Some of the loss in character depth is due to the change from the traditional dialogue menu in favor of a simplified selection of four dialogue options when reacting to a situation. More to the point, most non-companion characters don't have much to say apart from a few options for dialogue, and there are no stat checks except for Charisma. This more streamlined approach is just one design element that makes Fallout 4 more action-oriented than previous Fallout titles, and while the benefits of this new direction are numerous when it comes to the gunplay (much more on that later), it takes a step too far when it comes to character depth. Even minor named characters in Fallout 3 and Fallout: New Vegas tend to have a fair selection of interactions, questions you can ask that give you a stronger sense of their place in the game's world. This aspect of world-building is disappointingly cut short in Fallout 4, which makes quests and gameplay more expedient but at the cost of making the majority of characters you meet not as interesting or memorable as they could be.
This also impacts the cast of twelve companion characters who you can't really have a conversation with outside of scripted sequences or simply asking about their general thoughts. Now, this doesn't mean that these companions lack personality. Companions will frequently chime in contextually, and some even have banter with each other when you switch out companions, which happens often since you're limited to one companion at a time. One particular companion who you meet in a Vault near Diamond City is an incredible character who I believe has enough personality and interest to have his own Fallout offshoot (if Bethesda were so inclined).
Each companion has clear likes and dislikes revealed by dialogue choices and your particular combat strategy, effectively replacing the general karma-based morality system with a more relative one. Reaching maximum approval with a companion can unlock a quest, so having a companion approve of your style makes this easier, though this can work the other way as well. One companion in particular doesn't like you opening locks and hacking terminals, even for the sake of grabbing loot, which is downright frustrating to say the least. The absence of the character wheel doesn't help matters either, though you now have the option of commanding companions to move to certain points, unlock doors and terminals, and even enter power armor suits.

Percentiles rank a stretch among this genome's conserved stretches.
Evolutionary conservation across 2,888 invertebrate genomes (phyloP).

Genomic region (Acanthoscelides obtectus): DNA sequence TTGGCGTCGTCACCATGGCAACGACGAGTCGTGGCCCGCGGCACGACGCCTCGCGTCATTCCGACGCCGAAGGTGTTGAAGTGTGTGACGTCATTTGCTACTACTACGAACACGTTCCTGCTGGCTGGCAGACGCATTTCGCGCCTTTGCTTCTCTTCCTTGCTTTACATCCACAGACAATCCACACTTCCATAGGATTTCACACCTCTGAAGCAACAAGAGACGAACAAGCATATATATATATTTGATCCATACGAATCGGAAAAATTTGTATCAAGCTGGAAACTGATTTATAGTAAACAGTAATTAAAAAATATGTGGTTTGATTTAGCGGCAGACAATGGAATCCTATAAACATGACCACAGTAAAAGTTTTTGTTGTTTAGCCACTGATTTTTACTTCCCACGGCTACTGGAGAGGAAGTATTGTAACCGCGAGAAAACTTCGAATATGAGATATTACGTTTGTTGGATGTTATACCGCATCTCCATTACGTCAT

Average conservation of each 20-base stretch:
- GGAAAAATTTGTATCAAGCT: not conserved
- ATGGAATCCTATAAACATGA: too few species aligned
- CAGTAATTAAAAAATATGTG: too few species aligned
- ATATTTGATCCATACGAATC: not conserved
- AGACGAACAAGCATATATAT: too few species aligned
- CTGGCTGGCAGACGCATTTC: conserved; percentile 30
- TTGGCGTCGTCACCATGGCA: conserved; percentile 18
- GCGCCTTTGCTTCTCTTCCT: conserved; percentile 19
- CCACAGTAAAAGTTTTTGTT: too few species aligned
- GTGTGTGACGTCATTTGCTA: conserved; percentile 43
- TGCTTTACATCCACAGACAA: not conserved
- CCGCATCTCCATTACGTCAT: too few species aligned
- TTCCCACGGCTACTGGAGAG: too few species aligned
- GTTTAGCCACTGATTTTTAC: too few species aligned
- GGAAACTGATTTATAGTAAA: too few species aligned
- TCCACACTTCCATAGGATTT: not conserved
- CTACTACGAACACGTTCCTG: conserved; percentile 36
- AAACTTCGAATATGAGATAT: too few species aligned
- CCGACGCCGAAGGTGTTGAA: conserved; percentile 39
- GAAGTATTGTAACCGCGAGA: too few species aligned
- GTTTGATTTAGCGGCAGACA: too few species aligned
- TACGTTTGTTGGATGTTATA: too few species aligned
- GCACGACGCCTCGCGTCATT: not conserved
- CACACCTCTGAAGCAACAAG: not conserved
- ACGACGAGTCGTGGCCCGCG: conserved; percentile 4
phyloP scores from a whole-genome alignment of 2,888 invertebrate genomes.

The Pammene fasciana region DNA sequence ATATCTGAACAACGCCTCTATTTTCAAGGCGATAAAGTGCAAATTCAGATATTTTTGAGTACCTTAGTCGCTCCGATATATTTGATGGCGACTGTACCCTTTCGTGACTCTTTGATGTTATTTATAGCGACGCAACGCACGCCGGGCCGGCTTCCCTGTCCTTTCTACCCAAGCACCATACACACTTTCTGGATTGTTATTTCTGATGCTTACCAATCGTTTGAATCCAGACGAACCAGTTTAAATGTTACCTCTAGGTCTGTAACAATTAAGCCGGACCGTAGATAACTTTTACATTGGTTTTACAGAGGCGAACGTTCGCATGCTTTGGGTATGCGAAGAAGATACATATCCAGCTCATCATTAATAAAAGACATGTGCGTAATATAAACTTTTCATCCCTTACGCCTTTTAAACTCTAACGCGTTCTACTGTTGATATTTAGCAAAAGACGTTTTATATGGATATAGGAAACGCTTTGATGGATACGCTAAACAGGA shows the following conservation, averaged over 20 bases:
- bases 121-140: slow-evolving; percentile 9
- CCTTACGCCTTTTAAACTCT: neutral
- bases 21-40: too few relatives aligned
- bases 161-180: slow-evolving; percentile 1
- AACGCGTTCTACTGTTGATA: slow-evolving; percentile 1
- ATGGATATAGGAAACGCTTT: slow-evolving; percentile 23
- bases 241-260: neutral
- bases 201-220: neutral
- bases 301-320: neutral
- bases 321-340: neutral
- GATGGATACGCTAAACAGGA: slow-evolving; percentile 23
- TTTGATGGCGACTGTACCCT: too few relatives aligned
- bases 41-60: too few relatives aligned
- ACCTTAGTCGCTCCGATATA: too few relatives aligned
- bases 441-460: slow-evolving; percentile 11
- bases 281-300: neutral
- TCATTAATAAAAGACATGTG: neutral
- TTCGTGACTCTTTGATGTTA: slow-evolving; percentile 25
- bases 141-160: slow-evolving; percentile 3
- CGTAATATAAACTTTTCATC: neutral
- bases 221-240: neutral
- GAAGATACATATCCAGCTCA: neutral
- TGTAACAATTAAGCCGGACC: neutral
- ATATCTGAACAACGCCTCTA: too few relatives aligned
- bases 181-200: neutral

Where Fallout 4 succeeds most in its significantly improved combat, as aided by Doom developer id Software. Sure, that's not terribly difficult to achieve given that the gunplay is a weakness in Fallout 3 and Fallout: New Vegas, but Fallout 4 resoundingly elevates the action to this generation with more responsive controls and fluid movement. The gunplay feels in line with a modern shooter, where aiming down the sights and shooting at enemies, who are adept at hiding behind cover, is just as valid a strategy as slowing time down by using V.A.T.S. Sniping in particular is more precise, grenades and molotov cocktails are more effective, and your character will peek around corners when you're behind certain areas of cover. To be fair, this enhanced system still may not win any direct comparisons to other modern shooters that are far more technical and refined as a shooter, but keep in mind that for a single-player open-world shooter RPG, Fallout 4 represents one of the best hybridization thus far in the genre and a tremendously leap forward for the series.
Complementing this push for more action-oriented combat is an array of other notable gameplay changes. V.A.T.S. no longer stops time but slows time instead, with the percentages for hitting certain limbs updated slowly over time as enemies move from point to point. A new paired critical gauge which builds as you successfully score hits in V.A.T.S. can be spent on scoring critical hits when it's full, giving you an incentive for using V.A.T.S. strategically. You can now sprint at the cost of some action points, and gun bashing thankfully adds a strike that can interrupt enemy attacks.
Sneak detection has been made easier to track with the distance of the brackets changing as you move in relation to your enemies. If you craft or find the right sniper rifle, you can also tag enemies from afar just like in Far Cry. Radiation damage is no longer a separate bar, but is now clearly indicated in red on the health bar as a reduction in maximum HP. For inventory management, you can use the Fallout Pip-Boy app on your phone to change items without having to head into the menu in the game. Last but not least, the shortcut menu has been retooled to allow for twelve accessible items and gets rid of the awkward diagonal shortcut keys on the controller from before.